Category Archives: Movies


“Watchmen” (2009) movie posterOoh, fantastic movie. I loved the book, and I loved the film. One of the few that I’d go to see again. It’s increadibly rich in detail and nuance.

It’s also a superhero movie—and a relatively stylised one—which is far more grounded and relevant than the supposed crop of gritty, rebooted things like The Dark Knight. Which is nice.

It ‘works’ in the way that the best fantasies work: it takes an outrageous premise (an alternate 1985 in which Nixon is president, superheros are real, including a man who has been turned into a superman by a nuclear accident), and tells an interesting story.

They have changed one thing from the book: the giant squid at the end is, er, something else in the movie. But it works. (It actually makes a little more sense than the monster in the book, I think.) And thematically, historically and in terms of character, it’s all very faithful to the novel, which is astonishing in itself.

The soundtrack is very 1980s, and rather enjoyable. (Ride of The Valkyries in the Vietnam War sequence is kinda odd—at least to me who hadn’t seen Apocalypse Now.) Richard Nixon was a little less than convincing-looking too. But there’s not much I can criticise it for.

3 thumbs up

Madagascar: Escape 2 Africa

“Madagascar: Escape 2 Africa” (2008) movie poster Ah yes. It is a truism that no man is an island. Unless his name is Madagascar.

This is a funny little film. Very funny. Rather strange. Ultimately entertaining (and a little bit exasperating).

I didn’t like the original Madagascar much. I just didn’t get whether the characters were supposed to be animals-as-metaphors-for-humans (in which case they spent too much time trying to eat each other for my liking), or ‘real’ animals with human voices (in which case why the hell did the lion not eat the zebra a lot earlier?).

This just abandons all notion of realism or actual animal behaviour. It’s all just completely bizarre. All of the characters basically exist to set up the gags. Fortunately it’s really, really funny, in a completely stupid way. Continue reading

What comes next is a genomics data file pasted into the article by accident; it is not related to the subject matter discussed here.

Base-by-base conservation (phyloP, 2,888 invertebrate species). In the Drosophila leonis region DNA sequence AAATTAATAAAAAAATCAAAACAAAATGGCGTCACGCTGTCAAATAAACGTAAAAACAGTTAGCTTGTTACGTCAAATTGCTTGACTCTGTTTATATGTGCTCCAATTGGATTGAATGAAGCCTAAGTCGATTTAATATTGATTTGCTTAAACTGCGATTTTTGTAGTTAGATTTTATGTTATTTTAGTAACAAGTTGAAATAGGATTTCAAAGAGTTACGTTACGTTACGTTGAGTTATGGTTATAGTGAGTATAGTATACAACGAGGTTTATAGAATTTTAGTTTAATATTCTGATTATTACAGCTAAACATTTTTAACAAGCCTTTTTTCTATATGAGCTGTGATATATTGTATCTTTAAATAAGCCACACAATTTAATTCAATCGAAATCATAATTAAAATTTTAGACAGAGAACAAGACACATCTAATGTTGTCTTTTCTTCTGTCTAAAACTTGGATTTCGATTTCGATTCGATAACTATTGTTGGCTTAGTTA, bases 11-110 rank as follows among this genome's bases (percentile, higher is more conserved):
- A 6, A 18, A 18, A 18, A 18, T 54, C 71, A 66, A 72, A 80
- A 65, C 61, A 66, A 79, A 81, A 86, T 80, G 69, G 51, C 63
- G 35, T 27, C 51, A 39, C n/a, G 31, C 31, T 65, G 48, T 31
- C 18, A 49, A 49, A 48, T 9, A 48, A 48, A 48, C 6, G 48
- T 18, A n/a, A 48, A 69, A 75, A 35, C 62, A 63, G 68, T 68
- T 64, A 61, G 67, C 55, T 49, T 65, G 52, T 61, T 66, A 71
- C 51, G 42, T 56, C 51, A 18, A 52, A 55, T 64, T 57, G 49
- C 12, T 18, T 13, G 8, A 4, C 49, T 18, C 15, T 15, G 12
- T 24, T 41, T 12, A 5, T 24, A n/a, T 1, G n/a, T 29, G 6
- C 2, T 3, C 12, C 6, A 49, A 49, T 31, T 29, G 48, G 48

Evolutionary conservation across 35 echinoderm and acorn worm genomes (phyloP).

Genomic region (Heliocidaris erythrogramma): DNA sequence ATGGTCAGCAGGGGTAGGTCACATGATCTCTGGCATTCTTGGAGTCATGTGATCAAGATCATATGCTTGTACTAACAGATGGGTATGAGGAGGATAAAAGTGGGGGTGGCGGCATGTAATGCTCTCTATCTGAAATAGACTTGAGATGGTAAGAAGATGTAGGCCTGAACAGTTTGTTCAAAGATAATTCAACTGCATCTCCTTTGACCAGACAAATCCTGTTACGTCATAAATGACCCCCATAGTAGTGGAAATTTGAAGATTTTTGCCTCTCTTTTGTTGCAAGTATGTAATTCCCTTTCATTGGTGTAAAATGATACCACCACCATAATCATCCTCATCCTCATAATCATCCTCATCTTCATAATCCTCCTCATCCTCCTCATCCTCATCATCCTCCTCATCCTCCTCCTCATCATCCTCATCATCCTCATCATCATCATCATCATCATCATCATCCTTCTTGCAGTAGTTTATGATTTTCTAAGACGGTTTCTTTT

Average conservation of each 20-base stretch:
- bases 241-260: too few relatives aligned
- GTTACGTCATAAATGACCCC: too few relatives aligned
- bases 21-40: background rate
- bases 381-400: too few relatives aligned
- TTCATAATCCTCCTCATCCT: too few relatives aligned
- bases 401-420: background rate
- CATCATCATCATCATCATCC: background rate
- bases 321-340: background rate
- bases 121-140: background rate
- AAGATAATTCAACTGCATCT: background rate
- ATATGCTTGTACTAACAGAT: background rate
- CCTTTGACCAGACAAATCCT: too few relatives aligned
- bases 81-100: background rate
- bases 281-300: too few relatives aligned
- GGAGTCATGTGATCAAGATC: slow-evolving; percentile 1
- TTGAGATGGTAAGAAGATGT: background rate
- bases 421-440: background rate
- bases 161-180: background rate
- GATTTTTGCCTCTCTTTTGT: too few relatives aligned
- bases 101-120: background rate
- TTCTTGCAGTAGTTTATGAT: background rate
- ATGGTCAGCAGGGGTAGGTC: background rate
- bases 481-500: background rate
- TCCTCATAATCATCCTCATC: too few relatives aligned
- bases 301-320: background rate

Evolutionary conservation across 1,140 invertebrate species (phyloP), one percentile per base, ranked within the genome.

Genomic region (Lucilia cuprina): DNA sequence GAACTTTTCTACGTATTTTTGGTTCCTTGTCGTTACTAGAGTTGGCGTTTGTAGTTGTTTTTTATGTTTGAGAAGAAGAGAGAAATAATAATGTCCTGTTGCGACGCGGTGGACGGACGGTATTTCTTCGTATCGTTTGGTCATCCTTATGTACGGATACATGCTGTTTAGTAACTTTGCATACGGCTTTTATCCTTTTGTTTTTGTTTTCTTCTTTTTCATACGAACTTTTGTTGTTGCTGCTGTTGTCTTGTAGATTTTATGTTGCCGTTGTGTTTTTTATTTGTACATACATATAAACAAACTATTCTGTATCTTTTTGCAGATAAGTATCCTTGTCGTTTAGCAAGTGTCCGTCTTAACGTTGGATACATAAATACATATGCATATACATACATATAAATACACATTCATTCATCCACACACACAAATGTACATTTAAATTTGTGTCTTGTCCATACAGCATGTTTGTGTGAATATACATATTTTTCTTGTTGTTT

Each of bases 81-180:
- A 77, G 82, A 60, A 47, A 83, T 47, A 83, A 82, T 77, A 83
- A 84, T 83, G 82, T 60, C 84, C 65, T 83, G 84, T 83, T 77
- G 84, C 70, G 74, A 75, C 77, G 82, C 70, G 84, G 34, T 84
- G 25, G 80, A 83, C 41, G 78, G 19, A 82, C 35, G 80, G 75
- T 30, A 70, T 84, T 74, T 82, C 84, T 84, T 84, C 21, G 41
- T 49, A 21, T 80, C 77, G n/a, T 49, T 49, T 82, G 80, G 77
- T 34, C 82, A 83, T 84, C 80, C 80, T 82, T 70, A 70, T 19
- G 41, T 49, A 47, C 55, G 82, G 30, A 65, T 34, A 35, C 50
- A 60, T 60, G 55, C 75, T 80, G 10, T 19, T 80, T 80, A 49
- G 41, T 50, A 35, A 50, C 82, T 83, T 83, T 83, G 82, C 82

A Matter of Loaf And Death

“A Matter of Life And Death” (2008) movie poster Ah, yes, Wallace & Grommit, possibly the best dog-and-human comedy act since… ever.

This new one (a cereal killer is slicing up bakers just when Wallace & Grommit open their bakery, Top Bun), is well done. Not quite as flawless as The Wrong Trousers or The Curse of The Ware-Rabbit, but very funny.

It’s a little rushed is the only thing. While The Wrong Trousers managed to fit an entire B-Movie into half an hour, perfectly executed, and The Curse of The Ware-Rabbit successfully filled a feature-length 90 minutes (well, 85), without feeling flabby, this one feels slightly rushed, and a little unfinished.

What would be lovely would be if Aardman extended it into a full-length feature. It doesn’t need too much more story, but with more time they could build up a bit more tension, flesh out Wallace’s infatuation with Piella, reveal her villainy more gradually, and give us a proper coda at the end.

God, I’m a moany git. It is still, a lovely, lovely film and you should watch it, forthwith.

Sweeney Todd: The Demon Barber of Fleet Street

“Sweeney Todd: The Demon Barber of Fleet Street” (2007) movie posterBuckets of gore, Tim Burton’s finely-honed Gothic sensibilities and oceans of moody brooding by Johnny Depp make a perfect movie interpretation of the story.

Now unfortunately I don’t like Stephen Sondheim’s music much. It grates on my ear, though I think the fact that I’d seen the stage show and therefore had already heard the soundtrack before really helped.

It’s shot brilliantly. It’s a very natural fit for the screen (unlike some recent musicals adaptations, like The Producers, which feels stagey). It’s well-acted. The songs are well-integrated. It’s suitably stomach-churning.

The opening credits sequence was the only weak point for me. It is uninspired, poorly executed and not a patch on the exciting visuals in the film proper. And they could have have played something a bit more upbeat over the end credits—Attend The Tale of Sweeney Todd, say—because the ending is rather sudden and quiet.